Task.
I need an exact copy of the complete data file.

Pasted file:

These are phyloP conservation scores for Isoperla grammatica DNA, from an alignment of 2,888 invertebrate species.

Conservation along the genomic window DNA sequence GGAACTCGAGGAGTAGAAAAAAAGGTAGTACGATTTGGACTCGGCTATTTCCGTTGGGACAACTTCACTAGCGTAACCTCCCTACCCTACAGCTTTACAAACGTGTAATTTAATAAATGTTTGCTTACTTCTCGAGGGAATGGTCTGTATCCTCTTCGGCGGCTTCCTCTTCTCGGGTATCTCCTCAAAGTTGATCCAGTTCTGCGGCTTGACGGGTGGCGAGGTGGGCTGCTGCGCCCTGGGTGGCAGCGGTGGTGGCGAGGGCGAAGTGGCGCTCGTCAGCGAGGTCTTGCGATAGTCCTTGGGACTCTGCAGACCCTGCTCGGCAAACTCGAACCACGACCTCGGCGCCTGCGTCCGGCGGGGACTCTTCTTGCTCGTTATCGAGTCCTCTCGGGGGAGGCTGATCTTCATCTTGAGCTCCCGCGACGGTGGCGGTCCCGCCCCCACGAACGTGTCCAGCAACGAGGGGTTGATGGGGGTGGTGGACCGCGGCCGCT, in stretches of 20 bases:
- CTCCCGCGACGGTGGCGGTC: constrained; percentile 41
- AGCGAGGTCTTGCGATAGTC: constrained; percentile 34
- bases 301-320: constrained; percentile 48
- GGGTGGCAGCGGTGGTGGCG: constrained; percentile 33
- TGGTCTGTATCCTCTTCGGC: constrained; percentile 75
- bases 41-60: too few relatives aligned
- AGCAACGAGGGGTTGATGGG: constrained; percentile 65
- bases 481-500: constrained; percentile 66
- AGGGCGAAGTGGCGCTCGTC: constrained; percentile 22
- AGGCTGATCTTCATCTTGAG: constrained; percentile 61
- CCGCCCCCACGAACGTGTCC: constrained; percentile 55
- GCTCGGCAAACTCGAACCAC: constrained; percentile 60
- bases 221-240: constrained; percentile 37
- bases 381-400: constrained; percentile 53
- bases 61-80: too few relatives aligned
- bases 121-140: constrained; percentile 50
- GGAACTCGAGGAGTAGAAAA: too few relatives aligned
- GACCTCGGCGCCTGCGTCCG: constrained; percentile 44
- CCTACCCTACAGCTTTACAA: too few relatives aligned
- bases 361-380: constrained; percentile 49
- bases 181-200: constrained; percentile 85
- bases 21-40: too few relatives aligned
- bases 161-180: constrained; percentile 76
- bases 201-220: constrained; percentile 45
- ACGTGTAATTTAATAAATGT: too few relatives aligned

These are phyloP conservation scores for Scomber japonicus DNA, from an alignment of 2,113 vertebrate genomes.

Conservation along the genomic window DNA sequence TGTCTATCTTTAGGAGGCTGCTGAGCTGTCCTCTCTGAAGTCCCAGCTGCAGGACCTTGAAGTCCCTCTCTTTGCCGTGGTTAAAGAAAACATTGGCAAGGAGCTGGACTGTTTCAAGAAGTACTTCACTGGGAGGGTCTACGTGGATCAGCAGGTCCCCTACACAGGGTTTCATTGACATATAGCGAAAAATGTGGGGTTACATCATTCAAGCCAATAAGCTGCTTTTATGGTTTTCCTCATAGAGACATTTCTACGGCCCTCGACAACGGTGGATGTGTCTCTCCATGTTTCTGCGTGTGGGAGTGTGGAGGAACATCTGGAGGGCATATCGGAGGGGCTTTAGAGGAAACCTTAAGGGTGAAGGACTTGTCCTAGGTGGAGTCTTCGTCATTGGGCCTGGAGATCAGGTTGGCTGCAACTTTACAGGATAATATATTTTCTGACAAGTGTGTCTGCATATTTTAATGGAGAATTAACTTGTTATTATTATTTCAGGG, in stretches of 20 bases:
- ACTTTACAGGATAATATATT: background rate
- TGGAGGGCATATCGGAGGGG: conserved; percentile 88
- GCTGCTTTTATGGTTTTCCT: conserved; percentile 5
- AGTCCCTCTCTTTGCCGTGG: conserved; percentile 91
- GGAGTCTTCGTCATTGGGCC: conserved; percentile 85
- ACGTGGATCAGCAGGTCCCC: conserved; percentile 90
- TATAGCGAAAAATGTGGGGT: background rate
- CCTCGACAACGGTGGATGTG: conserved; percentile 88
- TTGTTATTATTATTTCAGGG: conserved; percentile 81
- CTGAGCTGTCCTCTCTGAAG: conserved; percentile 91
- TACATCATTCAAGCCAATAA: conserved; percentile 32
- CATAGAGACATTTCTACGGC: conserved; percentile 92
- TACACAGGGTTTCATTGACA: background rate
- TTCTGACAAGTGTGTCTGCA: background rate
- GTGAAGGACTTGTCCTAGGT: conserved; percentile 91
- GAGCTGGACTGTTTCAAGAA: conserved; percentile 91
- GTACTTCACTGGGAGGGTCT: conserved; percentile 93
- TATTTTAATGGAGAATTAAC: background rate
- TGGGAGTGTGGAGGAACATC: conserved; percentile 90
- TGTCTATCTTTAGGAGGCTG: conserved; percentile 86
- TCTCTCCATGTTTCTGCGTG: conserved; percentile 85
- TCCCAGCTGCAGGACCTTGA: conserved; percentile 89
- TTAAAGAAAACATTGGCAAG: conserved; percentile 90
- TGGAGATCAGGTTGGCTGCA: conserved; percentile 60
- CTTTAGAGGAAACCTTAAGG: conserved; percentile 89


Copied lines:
These are phyloP conservation scores for Isoperla grammatica DNA, from an alignment of 2,888 invertebrate species.

Conservation along the genomic window DNA sequence GGAACTCGAGGAGTAGAAAAAAAGGTAGTACGATTTGGACTCGGCTATTTCCGTTGGGACAACTTCACTAGCGTAACCTCCCTACCCTACAGCTTTACAAACGTGTAATTTAATAAATGTTTGCTTACTTCTCGAGGGAATGGTCTGTATCCTCTTCGGCGGCTTCCTCTTCTCGGGTATCTCCTCAAAGTTGATCCAGTTCTGCGGCTTGACGGGTGGCGAGGTGGGCTGCTGCGCCCTGGGTGGCAGCGGTGGTGGCGAGGGCGAAGTGGCGCTCGTCAGCGAGGTCTTGCGATAGTCCTTGGGACTCTGCAGACCCTGCTCGGCAAACTCGAACCACGACCTCGGCGCCTGCGTCCGGCGGGGACTCTTCTTGCTCGTTATCGAGTCCTCTCGGGGGAGGCTGATCTTCATCTTGAGCTCCCGCGACGGTGGCGGTCCCGCCCCCACGAACGTGTCCAGCAACGAGGGGTTGATGGGGGTGGTGGACCGCGGCCGCT, in stretches of 20 bases:
- CTCCCGCGACGGTGGCGGTC: constrained; percentile 41
- AGCGAGGTCTTGCGATAGTC: constrained; percentile 34
- bases 301-320: constrained; percentile 48
- GGGTGGCAGCGGTGGTGGCG: constrained; percentile 33
- TGGTCTGTATCCTCTTCGGC: constrained; percentile 75
- bases 41-60: too few relatives aligned
- AGCAACGAGGGGTTGATGGG: constrained; percentile 65
- bases 481-500: constrained; percentile 66
- AGGGCGAAGTGGCGCTCGTC: constrained; percentile 22
- AGGCTGATCTTCATCTTGAG: constrained; percentile 61
- CCGCCCCCACGAACGTGTCC: constrained; percentile 55
- GCTCGGCAAACTCGAACCAC: constrained; percentile 60
- bases 221-240: constrained; percentile 37
- bases 381-400: constrained; percentile 53
- bases 61-80: too few relatives aligned
- bases 121-140: constrained; percentile 50
- GGAACTCGAGGAGTAGAAAA: too few relatives aligned
- GACCTCGGCGCCTGCGTCCG: constrained; percentile 44
- CCTACCCTACAGCTTTACAA: too few relatives aligned
- bases 361-380: constrained; percentile 49
- bases 181-200: constrained; percentile 85
- bases 21-40: too few relatives aligned
- bases 161-180: constrained; percentile 76
- bases 201-220: constrained; percentile 45
- ACGTGTAATTTAATAAATGT: too few relatives aligned

These are phyloP conservation scores for Scomber japonicus DNA, from an alignment of 2,113 vertebrate genomes.

Conservation along the genomic window DNA sequence TGTCTATCTTTAGGAGGCTGCTGAGCTGTCCTCTCTGAAGTCCCAGCTGCAGGACCTTGAAGTCCCTCTCTTTGCCGTGGTTAAAGAAAACATTGGCAAGGAGCTGGACTGTTTCAAGAAGTACTTCACTGGGAGGGTCTACGTGGATCAGCAGGTCCCCTACACAGGGTTTCATTGACATATAGCGAAAAATGTGGGGTTACATCATTCAAGCCAATAAGCTGCTTTTATGGTTTTCCTCATAGAGACATTTCTACGGCCCTCGACAACGGTGGATGTGTCTCTCCATGTTTCTGCGTGTGGGAGTGTGGAGGAACATCTGGAGGGCATATCGGAGGGGCTTTAGAGGAAACCTTAAGGGTGAAGGACTTGTCCTAGGTGGAGTCTTCGTCATTGGGCCTGGAGATCAGGTTGGCTGCAACTTTACAGGATAATATATTTTCTGACAAGTGTGTCTGCATATTTTAATGGAGAATTAACTTGTTATTATTATTTCAGGG, in stretches of 20 bases:
- ACTTTACAGGATAATATATT: background rate
- TGGAGGGCATATCGGAGGGG: conserved; percentile 88
- GCTGCTTTTATGGTTTTCCT: conserved; percentile 5
- AGTCCCTCTCTTTGCCGTGG: conserved; percentile 91
- GGAGTCTTCGTCATTGGGCC: conserved; percentile 85
- ACGTGGATCAGCAGGTCCCC: conserved; percentile 90
- TATAGCGAAAAATGTGGGGT: background rate
- CCTCGACAACGGTGGATGTG: conserved; percentile 88
- TTGTTATTATTATTTCAGGG: conserved; percentile 81
- CTGAGCTGTCCTCTCTGAAG: conserved; percentile 91
- TACATCATTCAAGCCAATAA: conserved; percentile 32
- CATAGAGACATTTCTACGGC: conserved; percentile 92
- TACACAGGGTTTCATTGACA: background rate
- TTCTGACAAGTGTGTCTGCA: background rate
- GTGAAGGACTTGTCCTAGGT: conserved; percentile 91
- GAGCTGGACTGTTTCAAGAA: conserved; percentile 91
- GTACTTCACTGGGAGGGTCT: conserved; percentile 93
- TATTTTAATGGAGAATTAAC: background rate
- TGGGAGTGTGGAGGAACATC: conserved; percentile 90
- TGTCTATCTTTAGGAGGCTG: conserved; percentile 86
- TCTCTCCATGTTTCTGCGTG: conserved; percentile 85
- TCCCAGCTGCAGGACCTTGA: conserved; percentile 89
- TTAAAGAAAACATTGGCAAG: conserved; percentile 90
- TGGAGATCAGGTTGGCTGCA: conserved; percentile 60
- CTTTAGAGGAAACCTTAAGG: conserved; percentile 89